Last week was an amazing week for raising awareness for two very important subjects mental health and the menopause.

BBC launched their week-long schedule “ Wake Up to the Menopause.” Information jammed programmes focusing on all aspects of the Menopause be it onset of early Menopause to Menopause in the workplace.
Meanwhile Mental Health Awareness Week 13-19th May was a welcomed initiative to bring some normality to an otherwise ‘awkward’ subject and to hear the Duke of Cambridge, footballer Peter Crouch, spin doctor Alastair Campbell all discussing openly their issues with mental health and the challenges that this presented for them and those around them.  As high profile individuals they are constantly in the limelight, seemingly ‘having it all’ and appearing to be in complete control. Only now are we hearing about the issues that they had to face by themselves for fear of opening up, being misunderstood and perceived as weak.

Can menopause heighten mental illnesses in women?

With these two high profile initiatives coming into the media it did focus the attention of the perfect storm brewing for women and the pressures they have during the menopause which could lead to mental instability and insecurity in some capacity.

Effects in the workplace

For those that have worked all their life or returned from time away from the workplace, there are examples of women who, despite being top of their game have suffered a major crisis of confidence resulting in poor or no decision making.

The demise in performance has for many years in a working environment been attributed to perhaps the best years having passed by or harshly, a previously valued colleague seemingly no longer a fit for the company. Imagine the scenario when your job is a struggle, a job which until recently was well within your capabilities and expertise. Now, thanks to better education we now know and understand it’s not you failing, it’s the menopause.

Changes in children and in the family home/growth of the family home

Children leaving home and the empty nest syndrome kicks in. The lack of focus, the feeling of redundancy and self-worth all can contribute to low self-esteem as the children, quite rightly, make their own way in life. Exciting futures for them to discover with not so much as a by your leave as the front door closes on the creature comforts you have created. They no longer need you as much, what is your role? You have always been something a worker, a mother, now what? The pressure to find a new position in the family can be overwhelming.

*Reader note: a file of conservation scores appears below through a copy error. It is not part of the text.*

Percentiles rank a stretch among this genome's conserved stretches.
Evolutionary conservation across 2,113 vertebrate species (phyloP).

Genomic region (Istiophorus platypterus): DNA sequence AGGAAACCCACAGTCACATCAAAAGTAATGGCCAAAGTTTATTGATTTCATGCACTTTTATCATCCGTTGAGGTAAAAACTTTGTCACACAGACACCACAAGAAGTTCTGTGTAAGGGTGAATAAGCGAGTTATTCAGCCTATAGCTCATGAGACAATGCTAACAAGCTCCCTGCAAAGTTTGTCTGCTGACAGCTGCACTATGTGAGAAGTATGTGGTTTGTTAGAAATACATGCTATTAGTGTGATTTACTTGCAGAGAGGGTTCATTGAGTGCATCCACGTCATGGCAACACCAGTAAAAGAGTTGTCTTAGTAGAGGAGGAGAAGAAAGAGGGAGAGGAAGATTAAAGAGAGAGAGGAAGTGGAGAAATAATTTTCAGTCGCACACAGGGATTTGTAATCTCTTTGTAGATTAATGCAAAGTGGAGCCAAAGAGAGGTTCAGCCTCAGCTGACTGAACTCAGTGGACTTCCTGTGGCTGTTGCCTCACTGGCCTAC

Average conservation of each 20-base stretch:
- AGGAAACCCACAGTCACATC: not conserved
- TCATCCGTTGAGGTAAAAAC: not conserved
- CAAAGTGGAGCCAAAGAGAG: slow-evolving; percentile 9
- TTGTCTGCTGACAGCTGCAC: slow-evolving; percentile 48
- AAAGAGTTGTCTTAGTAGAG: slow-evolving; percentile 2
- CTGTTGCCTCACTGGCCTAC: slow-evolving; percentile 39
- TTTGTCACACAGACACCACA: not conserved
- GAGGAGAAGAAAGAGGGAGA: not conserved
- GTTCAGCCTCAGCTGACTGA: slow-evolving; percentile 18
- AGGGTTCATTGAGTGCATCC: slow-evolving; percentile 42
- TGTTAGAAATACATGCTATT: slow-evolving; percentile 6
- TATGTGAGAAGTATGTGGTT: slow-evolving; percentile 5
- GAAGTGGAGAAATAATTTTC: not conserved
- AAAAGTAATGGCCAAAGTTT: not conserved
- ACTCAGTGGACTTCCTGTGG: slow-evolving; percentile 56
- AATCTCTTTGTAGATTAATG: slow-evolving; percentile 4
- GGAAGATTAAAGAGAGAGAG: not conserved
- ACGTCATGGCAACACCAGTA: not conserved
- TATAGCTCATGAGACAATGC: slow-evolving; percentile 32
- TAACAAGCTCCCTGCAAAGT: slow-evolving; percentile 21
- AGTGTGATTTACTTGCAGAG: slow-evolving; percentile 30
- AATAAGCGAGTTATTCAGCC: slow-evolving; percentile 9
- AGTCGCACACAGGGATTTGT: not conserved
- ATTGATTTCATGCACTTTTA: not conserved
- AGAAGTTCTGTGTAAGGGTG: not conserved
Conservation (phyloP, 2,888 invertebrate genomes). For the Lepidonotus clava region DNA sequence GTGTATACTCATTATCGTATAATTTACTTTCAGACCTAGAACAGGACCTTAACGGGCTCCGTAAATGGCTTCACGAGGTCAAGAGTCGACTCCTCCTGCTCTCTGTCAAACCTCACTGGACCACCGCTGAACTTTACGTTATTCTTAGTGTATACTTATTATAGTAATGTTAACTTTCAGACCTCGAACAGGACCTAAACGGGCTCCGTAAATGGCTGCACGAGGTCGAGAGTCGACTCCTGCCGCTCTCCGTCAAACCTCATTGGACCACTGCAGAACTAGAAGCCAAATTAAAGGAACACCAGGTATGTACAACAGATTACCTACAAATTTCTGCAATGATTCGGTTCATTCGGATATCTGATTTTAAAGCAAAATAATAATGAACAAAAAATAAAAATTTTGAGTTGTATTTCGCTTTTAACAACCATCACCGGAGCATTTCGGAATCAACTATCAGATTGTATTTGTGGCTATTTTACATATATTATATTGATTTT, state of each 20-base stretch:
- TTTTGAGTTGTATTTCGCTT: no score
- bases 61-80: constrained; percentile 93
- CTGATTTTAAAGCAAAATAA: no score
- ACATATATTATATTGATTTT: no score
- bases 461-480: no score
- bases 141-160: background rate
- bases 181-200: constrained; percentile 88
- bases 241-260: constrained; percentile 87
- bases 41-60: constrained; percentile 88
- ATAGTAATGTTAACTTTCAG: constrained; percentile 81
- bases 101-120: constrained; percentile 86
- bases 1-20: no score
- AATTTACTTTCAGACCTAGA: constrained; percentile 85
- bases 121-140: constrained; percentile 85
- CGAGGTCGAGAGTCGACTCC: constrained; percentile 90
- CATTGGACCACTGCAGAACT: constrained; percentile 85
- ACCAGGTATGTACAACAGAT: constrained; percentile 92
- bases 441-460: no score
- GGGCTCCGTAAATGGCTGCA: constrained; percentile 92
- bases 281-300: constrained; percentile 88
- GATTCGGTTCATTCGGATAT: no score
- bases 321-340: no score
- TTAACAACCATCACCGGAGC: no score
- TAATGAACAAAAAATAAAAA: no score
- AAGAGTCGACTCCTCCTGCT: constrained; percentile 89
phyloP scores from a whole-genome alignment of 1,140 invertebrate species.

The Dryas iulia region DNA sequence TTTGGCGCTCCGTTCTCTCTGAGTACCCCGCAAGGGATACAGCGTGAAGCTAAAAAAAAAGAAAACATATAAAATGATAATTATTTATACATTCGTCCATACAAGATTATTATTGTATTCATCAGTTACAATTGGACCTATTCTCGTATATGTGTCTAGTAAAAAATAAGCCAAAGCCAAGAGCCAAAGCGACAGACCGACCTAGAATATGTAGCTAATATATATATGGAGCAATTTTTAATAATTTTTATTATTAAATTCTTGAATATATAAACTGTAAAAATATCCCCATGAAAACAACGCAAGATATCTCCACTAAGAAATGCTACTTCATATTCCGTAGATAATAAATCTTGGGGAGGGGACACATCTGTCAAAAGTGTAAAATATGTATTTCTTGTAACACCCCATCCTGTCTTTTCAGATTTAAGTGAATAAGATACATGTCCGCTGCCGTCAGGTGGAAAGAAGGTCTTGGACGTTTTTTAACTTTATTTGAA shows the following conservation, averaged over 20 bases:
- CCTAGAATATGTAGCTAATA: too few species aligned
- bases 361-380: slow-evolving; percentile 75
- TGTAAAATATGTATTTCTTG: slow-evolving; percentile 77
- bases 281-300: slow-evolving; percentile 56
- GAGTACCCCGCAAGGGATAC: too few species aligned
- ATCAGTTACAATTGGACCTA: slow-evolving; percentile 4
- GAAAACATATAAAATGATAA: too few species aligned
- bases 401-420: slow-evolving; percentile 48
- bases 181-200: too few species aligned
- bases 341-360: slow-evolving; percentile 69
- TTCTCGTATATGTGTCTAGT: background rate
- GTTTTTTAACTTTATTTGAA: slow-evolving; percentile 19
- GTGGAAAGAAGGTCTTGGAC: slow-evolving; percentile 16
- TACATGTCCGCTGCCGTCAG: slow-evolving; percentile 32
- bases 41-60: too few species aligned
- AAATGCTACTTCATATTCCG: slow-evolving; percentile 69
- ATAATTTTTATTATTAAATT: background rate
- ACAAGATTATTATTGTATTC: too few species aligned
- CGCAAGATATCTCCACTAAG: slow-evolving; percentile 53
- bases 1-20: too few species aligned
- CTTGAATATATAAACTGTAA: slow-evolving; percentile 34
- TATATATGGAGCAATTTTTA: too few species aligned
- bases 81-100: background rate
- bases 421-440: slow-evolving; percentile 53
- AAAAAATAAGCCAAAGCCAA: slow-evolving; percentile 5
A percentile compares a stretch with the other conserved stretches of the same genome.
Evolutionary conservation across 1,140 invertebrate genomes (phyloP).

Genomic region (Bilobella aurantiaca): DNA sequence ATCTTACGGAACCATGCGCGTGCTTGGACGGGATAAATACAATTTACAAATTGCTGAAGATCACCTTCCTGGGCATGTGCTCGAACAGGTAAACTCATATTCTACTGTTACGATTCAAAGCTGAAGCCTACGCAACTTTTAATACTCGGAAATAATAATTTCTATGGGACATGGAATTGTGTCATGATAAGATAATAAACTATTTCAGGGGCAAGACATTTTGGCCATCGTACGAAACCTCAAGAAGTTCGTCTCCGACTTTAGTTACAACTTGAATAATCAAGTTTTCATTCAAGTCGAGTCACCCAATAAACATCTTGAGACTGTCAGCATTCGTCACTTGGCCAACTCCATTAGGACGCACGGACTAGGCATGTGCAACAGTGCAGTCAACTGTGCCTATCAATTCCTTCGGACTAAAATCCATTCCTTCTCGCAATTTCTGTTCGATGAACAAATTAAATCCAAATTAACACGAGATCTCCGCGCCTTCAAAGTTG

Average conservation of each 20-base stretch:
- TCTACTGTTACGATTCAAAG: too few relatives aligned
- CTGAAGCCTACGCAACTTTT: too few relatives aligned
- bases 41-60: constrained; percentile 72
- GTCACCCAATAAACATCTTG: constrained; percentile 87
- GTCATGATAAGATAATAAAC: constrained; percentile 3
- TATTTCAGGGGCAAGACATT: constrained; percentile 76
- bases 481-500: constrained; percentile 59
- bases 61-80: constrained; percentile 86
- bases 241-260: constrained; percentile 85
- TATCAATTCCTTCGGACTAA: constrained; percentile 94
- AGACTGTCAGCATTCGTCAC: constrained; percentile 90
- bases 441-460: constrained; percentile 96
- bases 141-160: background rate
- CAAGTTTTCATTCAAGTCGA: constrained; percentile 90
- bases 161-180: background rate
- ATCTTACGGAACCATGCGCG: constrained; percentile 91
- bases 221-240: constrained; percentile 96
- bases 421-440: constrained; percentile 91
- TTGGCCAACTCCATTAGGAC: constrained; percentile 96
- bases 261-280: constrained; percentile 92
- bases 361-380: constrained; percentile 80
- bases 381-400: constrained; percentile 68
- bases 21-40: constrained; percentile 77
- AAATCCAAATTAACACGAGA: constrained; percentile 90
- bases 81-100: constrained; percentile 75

Then there is the mother of the teenage children. The pushing of the boundaries, the concoction of hormones and the incessant push of social media makes the home a truly fearsome and highly flammable environment. The management of such a high octane cocktail requires skill, thick skin and resilience. The strength needed is a big ask when confidence levels are reduced, tiredness takes hold and the normal stresses of trying to preserve family life and your own sanity present themselves.

Thank goodness things are on the move in the right direction and as we cast our mind back to our own childhood it is perhaps with sadness that we realise the lack of empathy our mothers were shown as they must have tried to understand their own irrational behaviour. If only they had had the support and information now available to recognise that “I’m not going mad”. It’s perfectly normal, I am normal.

May 22, 2019 — Barbara Warren

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